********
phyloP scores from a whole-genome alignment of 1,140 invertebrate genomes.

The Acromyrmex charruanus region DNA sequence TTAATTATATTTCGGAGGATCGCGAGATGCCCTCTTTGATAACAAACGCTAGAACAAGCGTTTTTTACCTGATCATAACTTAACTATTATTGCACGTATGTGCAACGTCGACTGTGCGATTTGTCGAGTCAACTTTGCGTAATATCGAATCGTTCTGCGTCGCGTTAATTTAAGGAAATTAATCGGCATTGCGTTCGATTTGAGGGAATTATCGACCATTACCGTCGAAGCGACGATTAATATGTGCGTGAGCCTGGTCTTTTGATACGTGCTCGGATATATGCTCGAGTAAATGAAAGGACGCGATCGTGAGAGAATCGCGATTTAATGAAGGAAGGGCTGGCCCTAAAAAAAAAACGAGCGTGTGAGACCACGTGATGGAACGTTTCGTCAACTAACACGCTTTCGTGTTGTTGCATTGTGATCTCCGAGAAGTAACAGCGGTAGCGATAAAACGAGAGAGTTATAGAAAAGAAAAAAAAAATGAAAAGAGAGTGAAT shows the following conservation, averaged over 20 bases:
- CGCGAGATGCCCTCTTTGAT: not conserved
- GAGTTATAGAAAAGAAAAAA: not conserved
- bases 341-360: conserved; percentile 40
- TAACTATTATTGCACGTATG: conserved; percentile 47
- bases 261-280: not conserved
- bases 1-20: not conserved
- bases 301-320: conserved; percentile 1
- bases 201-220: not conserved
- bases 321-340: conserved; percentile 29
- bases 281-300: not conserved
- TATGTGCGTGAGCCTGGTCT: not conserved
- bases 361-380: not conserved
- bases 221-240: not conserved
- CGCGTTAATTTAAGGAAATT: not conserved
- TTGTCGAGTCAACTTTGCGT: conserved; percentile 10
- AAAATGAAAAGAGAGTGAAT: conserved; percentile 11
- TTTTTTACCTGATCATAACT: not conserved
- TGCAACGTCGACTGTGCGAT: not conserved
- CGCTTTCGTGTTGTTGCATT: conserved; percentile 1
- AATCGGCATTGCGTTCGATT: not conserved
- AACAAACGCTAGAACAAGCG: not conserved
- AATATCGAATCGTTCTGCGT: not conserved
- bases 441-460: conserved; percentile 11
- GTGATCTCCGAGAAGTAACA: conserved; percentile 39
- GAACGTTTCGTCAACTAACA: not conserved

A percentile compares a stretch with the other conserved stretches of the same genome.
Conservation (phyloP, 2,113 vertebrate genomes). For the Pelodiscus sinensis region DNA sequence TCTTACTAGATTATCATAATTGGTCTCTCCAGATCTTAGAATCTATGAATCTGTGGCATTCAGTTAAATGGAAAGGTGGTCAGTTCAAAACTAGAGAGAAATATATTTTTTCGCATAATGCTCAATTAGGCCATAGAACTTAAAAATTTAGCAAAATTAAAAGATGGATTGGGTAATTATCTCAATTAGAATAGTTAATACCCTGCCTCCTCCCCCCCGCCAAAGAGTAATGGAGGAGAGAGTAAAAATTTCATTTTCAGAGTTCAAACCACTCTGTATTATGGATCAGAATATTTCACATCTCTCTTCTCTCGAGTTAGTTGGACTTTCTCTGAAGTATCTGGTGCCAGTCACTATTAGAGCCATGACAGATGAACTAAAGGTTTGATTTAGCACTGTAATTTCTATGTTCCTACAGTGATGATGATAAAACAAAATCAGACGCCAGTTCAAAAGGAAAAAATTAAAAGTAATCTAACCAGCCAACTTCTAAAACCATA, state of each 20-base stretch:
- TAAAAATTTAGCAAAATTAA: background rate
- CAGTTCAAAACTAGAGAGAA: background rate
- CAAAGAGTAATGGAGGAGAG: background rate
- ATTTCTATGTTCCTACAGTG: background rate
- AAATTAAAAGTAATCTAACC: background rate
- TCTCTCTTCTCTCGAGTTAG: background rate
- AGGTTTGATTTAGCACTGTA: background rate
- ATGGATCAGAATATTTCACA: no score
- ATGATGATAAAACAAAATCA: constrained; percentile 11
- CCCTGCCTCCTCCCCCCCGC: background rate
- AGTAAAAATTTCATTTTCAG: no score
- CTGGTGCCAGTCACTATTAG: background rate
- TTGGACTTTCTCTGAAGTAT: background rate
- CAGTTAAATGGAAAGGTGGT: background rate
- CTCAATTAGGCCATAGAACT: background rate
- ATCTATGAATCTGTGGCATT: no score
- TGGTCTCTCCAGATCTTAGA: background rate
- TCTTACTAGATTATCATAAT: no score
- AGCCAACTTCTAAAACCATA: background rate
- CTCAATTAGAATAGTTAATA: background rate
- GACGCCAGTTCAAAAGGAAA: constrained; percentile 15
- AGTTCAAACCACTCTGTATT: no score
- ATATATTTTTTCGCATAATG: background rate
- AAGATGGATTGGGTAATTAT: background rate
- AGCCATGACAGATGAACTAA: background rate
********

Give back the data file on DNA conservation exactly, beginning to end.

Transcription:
phyloP scores from a whole-genome alignment of 1,140 invertebrate genomes.

The Acromyrmex charruanus region DNA sequence TTAATTATATTTCGGAGGATCGCGAGATGCCCTCTTTGATAACAAACGCTAGAACAAGCGTTTTTTACCTGATCATAACTTAACTATTATTGCACGTATGTGCAACGTCGACTGTGCGATTTGTCGAGTCAACTTTGCGTAATATCGAATCGTTCTGCGTCGCGTTAATTTAAGGAAATTAATCGGCATTGCGTTCGATTTGAGGGAATTATCGACCATTACCGTCGAAGCGACGATTAATATGTGCGTGAGCCTGGTCTTTTGATACGTGCTCGGATATATGCTCGAGTAAATGAAAGGACGCGATCGTGAGAGAATCGCGATTTAATGAAGGAAGGGCTGGCCCTAAAAAAAAAACGAGCGTGTGAGACCACGTGATGGAACGTTTCGTCAACTAACACGCTTTCGTGTTGTTGCATTGTGATCTCCGAGAAGTAACAGCGGTAGCGATAAAACGAGAGAGTTATAGAAAAGAAAAAAAAAATGAAAAGAGAGTGAAT shows the following conservation, averaged over 20 bases:
- CGCGAGATGCCCTCTTTGAT: not conserved
- GAGTTATAGAAAAGAAAAAA: not conserved
- bases 341-360: conserved; percentile 40
- TAACTATTATTGCACGTATG: conserved; percentile 47
- bases 261-280: not conserved
- bases 1-20: not conserved
- bases 301-320: conserved; percentile 1
- bases 201-220: not conserved
- bases 321-340: conserved; percentile 29
- bases 281-300: not conserved
- TATGTGCGTGAGCCTGGTCT: not conserved
- bases 361-380: not conserved
- bases 221-240: not conserved
- CGCGTTAATTTAAGGAAATT: not conserved
- TTGTCGAGTCAACTTTGCGT: conserved; percentile 10
- AAAATGAAAAGAGAGTGAAT: conserved; percentile 11
- TTTTTTACCTGATCATAACT: not conserved
- TGCAACGTCGACTGTGCGAT: not conserved
- CGCTTTCGTGTTGTTGCATT: conserved; percentile 1
- AATCGGCATTGCGTTCGATT: not conserved
- AACAAACGCTAGAACAAGCG: not conserved
- AATATCGAATCGTTCTGCGT: not conserved
- bases 441-460: conserved; percentile 11
- GTGATCTCCGAGAAGTAACA: conserved; percentile 39
- GAACGTTTCGTCAACTAACA: not conserved

A percentile compares a stretch with the other conserved stretches of the same genome.
Conservation (phyloP, 2,113 vertebrate genomes). For the Pelodiscus sinensis region DNA sequence TCTTACTAGATTATCATAATTGGTCTCTCCAGATCTTAGAATCTATGAATCTGTGGCATTCAGTTAAATGGAAAGGTGGTCAGTTCAAAACTAGAGAGAAATATATTTTTTCGCATAATGCTCAATTAGGCCATAGAACTTAAAAATTTAGCAAAATTAAAAGATGGATTGGGTAATTATCTCAATTAGAATAGTTAATACCCTGCCTCCTCCCCCCCGCCAAAGAGTAATGGAGGAGAGAGTAAAAATTTCATTTTCAGAGTTCAAACCACTCTGTATTATGGATCAGAATATTTCACATCTCTCTTCTCTCGAGTTAGTTGGACTTTCTCTGAAGTATCTGGTGCCAGTCACTATTAGAGCCATGACAGATGAACTAAAGGTTTGATTTAGCACTGTAATTTCTATGTTCCTACAGTGATGATGATAAAACAAAATCAGACGCCAGTTCAAAAGGAAAAAATTAAAAGTAATCTAACCAGCCAACTTCTAAAACCATA, state of each 20-base stretch:
- TAAAAATTTAGCAAAATTAA: background rate
- CAGTTCAAAACTAGAGAGAA: background rate
- CAAAGAGTAATGGAGGAGAG: background rate
- ATTTCTATGTTCCTACAGTG: background rate
- AAATTAAAAGTAATCTAACC: background rate
- TCTCTCTTCTCTCGAGTTAG: background rate
- AGGTTTGATTTAGCACTGTA: background rate
- ATGGATCAGAATATTTCACA: no score
- ATGATGATAAAACAAAATCA: constrained; percentile 11
- CCCTGCCTCCTCCCCCCCGC: background rate
- AGTAAAAATTTCATTTTCAG: no score
- CTGGTGCCAGTCACTATTAG: background rate
- TTGGACTTTCTCTGAAGTAT: background rate
- CAGTTAAATGGAAAGGTGGT: background rate
- CTCAATTAGGCCATAGAACT: background rate
- ATCTATGAATCTGTGGCATT: no score
- TGGTCTCTCCAGATCTTAGA: background rate
- TCTTACTAGATTATCATAAT: no score
- AGCCAACTTCTAAAACCATA: background rate
- CTCAATTAGAATAGTTAATA: background rate
- GACGCCAGTTCAAAAGGAAA: constrained; percentile 15
- AGTTCAAACCACTCTGTATT: no score
- ATATATTTTTTCGCATAATG: background rate
- AAGATGGATTGGGTAATTAT: background rate
- AGCCATGACAGATGAACTAA: background rate